Allen Gilmer: Absolutely. Access to crews, access to rigs. Looking at it on a dollar basis instead of a time basis. You have to reformulate. But somebody told me one time when business changes you then have to craft a strategy for how do you deal with the new environment? And that is what I think all of our clients are looking at. And putting your head in the ground is not a strategy. Figuring out how you’re going to play the game better than anybody else is a strategy. And we think we’re a very valuable component in that whole side. Shameless plug, we hope people call us up to help them out on that. But whether it’s us or anybody else this is a really important time and it’s a great time for this industry to really be able to get into the kinds of projects and efficiencies that are going to make them big fortunes in the future.

James Hahn II: Thanks for that shameless plug because were all about being shameless here on the Oil and Gas Digital Marketing Podcast, as much as possible. Speaking of shameless and getting you to open up about the future at Drillinginfo. When I worked there I would walk down the product development hall. They had a huge map with amazing things on it that I would say, “Wow, I can’t believe they’re gonna do this.” It would be three years out and sure enough you’d you find a way to make them do it in three months. So, what are some of those initiatives that you have on the board for 2015? However specific you can get, what is in store for Drillinginfo as far as products that are coming out?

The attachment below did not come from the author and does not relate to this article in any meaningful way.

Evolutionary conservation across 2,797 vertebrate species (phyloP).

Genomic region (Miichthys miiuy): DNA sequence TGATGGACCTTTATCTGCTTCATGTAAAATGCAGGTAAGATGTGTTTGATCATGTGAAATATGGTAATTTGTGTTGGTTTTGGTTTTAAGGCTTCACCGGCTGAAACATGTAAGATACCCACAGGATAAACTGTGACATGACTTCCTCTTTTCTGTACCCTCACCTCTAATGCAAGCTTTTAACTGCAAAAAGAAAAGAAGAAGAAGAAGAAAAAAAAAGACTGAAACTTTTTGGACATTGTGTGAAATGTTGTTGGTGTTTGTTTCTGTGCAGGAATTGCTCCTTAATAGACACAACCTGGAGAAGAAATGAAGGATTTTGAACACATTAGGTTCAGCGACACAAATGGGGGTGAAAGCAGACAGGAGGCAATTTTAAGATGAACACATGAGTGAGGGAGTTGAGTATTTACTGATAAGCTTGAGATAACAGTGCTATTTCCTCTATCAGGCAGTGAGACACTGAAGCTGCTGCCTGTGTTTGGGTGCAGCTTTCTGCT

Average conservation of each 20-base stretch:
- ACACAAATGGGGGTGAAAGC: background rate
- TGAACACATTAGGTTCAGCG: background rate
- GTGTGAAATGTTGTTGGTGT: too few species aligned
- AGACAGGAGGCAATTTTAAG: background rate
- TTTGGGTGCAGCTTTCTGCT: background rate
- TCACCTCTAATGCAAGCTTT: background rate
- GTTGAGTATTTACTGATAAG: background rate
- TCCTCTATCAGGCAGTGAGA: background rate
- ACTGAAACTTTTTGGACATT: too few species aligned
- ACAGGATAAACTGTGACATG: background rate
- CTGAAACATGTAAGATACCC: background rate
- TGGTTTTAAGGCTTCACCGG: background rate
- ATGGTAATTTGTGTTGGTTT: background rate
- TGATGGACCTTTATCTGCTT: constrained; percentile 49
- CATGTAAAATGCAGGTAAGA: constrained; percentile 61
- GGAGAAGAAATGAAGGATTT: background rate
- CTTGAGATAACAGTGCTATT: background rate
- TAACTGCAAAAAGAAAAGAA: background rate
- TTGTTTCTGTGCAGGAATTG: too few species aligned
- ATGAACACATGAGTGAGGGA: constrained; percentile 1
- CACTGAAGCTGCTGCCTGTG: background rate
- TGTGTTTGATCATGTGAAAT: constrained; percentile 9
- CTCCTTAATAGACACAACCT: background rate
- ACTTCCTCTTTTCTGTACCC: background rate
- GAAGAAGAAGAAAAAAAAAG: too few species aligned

Allen Gilmer: Well, everything we’re doing is helping support bigger and bigger answers. We have this last year been heavily busy digitizing wellbores so that we know exactly where they are in the context of the geology. We have teams of geologists that are essentially building out geological models of all the basins we’re working in. And doing sequenced stratigraphic analysis, and cleaning up the data we have to the Nth degree so that it’s a very high quality. We know what the rocks look like in terms of where the wells are being drilled. We know where the perforated intervals are with regards to that, so we can really analyze this. To that extent we’re digitizing thousands or tens of thousands of well logs every month in order to support this whole effort. The answers that we’re coming out with are staggering, and very valuable. Sure wish I’d known this when I was actually drilling wells.

The other thing is continuing on with our courthouses because I look at this whole thing as a holistic deal. If somebody basically goes out there and completes a well, and makes a decent well where they shouldn’t have, then I want to know what areas have now changed their value or their risk. With regards to what we’re doing with the courthouses where we have courthouses back to sovereignty in dozens of counties and back so you can do a lease check in hundreds of counties, the whole concept is who’s benefiting from this? And how do you find out about who’s benefited from this early on so that she can act on it?

We always approach all this from a holistic point of view and we continue to accelerate on all this. Some of the things that we’re rolling out very soon is a lot of our real time things with the geosteering and some of these workflows; the Fracit workflow is what we call it. And then the workflows around using microseismic to evaluate completion stimulation techniques for products. That’s done and on the shelf and ready to go. Some of the high science that some of our guys are doing are how do we go out there and interpret geological volumes? How do we find unconformities? How do we go and let the machines go start telling us, highlighting patterns that we probably wouldn’t look at as individuals. That’s the joy to me working of working with a whole bunch of Ph.Ds, math guys, engineers, and geoscientists is I get to go watch what R&D groups are doing and seeing things I couldn’t have even imagined three or four years ago.